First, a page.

Dom Hélder Câmara on Capitalism

In his text The Spiral of Violence, the Archbishop writes,

The capitalist empires, with their affirmations of sacrifice for the free world, of defence of private enterprise, of safeguarding order from subversion and chaos, are in fact defending their political prestige and the economic interests arising from it; they are indeed at the service of economic power and the international trusts.

And he warns us of what may be too familiar to some in our country,

Religions, in capitalist areas, run a very grave risk of being caught up in the system. They are courageous in broadcasting beautiful principles, but without sufficient energy to carry them through, for the very reason-though perhaps an unconscious one-that they will be themselves affect by the process of incorporation.

In Dom Helder Camara: the Violence of a Peacemaker (1970) the Archbishop rejects capitalism as a solution to the poverty of the Third World. “Personally,” he says, “I am not convinced that capitalism or neocapitalism represent anything good for us in Latin America.” [Tweet this]

Focusing on the United States, he continues,

The United States is a living demonstration of the internal contradictions in the capitalist regime… The U.S.A. manages to arouse fratricidal conflicts between the whites and the blacks; with the pretext of anticommunism, but in fact out of a thirst for prestige and expansion of its sphere of influence; it conducts the most shameful war the world has ever known. [Tweet this]

What about socialism? The Archbishop did as many in the Catholic social tradition do and make distinctions when it comes to socialism.¹ Even as we have noted, capitalism is not an option for the Christian (also see here, here, here, here, and here), but socialism can be considered.

He rejected the USSR model, as anyone should, but wasn’t so quick to dismiss Marx. “I think,” he said, “we might profit by the Marxist analytical method which is still viable today. [Tweet this] If we leave aside the materialistic concept of life and history bound up with that method in the beginning, we could complete the Marxist analysis with a true vision of Christianity which presents no obstacle to human advancement, but quite the contrary.”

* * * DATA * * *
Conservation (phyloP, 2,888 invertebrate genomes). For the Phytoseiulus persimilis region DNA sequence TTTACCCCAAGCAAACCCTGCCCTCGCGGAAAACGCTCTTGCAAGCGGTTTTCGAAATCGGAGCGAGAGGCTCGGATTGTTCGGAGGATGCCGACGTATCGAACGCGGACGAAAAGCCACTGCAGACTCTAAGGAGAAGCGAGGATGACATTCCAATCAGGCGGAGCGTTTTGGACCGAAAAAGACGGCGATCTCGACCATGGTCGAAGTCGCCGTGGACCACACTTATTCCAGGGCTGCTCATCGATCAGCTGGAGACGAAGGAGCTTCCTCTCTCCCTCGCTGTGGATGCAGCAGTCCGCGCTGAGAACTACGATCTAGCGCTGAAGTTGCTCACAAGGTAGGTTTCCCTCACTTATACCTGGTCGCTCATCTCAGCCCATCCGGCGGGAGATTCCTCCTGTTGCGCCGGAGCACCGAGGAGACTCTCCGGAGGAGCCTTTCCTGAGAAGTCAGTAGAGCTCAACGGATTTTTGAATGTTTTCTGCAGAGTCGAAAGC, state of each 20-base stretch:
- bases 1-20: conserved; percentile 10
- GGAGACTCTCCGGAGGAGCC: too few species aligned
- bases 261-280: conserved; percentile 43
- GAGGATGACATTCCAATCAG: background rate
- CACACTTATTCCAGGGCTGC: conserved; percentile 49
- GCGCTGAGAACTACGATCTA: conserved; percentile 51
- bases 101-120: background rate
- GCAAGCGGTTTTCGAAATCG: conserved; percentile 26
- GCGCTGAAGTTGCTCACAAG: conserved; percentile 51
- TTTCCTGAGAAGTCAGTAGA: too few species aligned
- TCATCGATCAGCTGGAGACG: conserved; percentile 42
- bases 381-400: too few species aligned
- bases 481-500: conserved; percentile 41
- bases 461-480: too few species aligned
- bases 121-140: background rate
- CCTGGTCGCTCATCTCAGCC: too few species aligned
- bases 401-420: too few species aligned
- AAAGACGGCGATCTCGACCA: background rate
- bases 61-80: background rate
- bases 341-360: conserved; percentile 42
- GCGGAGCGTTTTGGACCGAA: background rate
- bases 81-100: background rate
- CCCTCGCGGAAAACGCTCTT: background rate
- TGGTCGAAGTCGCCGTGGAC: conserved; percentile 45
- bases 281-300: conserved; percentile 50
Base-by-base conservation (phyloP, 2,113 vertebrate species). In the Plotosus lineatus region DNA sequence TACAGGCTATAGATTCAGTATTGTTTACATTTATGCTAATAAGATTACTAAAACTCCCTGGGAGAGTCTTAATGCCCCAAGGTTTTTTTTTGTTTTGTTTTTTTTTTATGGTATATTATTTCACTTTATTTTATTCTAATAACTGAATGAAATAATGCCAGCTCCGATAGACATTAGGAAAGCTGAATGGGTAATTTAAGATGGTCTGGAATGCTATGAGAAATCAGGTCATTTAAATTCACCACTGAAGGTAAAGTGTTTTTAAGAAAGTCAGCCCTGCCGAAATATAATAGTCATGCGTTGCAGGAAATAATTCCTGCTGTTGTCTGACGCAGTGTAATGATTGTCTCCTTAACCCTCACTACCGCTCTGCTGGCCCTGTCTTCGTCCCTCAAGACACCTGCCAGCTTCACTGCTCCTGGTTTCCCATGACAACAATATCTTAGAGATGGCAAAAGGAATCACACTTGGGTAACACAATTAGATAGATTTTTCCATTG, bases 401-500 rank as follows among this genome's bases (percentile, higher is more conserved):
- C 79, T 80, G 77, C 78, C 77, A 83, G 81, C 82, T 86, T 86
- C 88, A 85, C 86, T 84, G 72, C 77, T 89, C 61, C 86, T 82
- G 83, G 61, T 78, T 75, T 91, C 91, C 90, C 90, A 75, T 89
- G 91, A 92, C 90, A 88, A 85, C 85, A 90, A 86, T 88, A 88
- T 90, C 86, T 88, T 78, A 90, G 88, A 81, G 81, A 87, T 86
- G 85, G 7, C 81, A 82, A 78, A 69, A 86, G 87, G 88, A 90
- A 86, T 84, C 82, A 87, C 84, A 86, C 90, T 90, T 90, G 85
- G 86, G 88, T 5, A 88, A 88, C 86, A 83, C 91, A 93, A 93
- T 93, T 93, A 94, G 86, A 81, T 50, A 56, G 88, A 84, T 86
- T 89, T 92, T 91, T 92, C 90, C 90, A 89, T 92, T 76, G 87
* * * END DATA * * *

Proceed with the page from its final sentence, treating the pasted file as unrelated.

He was certain that we could say yes to socialism, but not “the socialism practiced in Soviet Russia and Red China.” Instead, “What we need to find for Latin America is a line of socialization adapted to Latin American needs.”

Whereas today we hear many Distributists afraid to to be identified with the word, Câmara asks “Why not recognize that there is no such thing as a unique type of socialism? Why not demand, for the Christian, the free use of the word socialism? It is
 not necessarily linked with materialism, nor does it have to designate a system that destroys the individual or the community. [Socialism] can designate a regime that is at the service of the community and the individual.”

The Church should play its role in advancing justice for the oppressed – true liberation. If socialism is considered an option, then the Archbishop makes it known that “we Christians can offer socialism a mystique of universal fraternity and incomparable hope far more comprehensive than the narrow mystique of historic materialism.”

We shouldn’t be afraid of the word socialism.

Until next time,

Keith Michael Estrada

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¹ Here we cite, additionally, the Archbishop’s plea to end “the false dichotomy of capitalism vs. communism, as if the fact of being in disagreement with capitalist solutions implies an adhesion to communism; as if to criticize the United States were synonymous with approval of Soviet Russia or Red China.”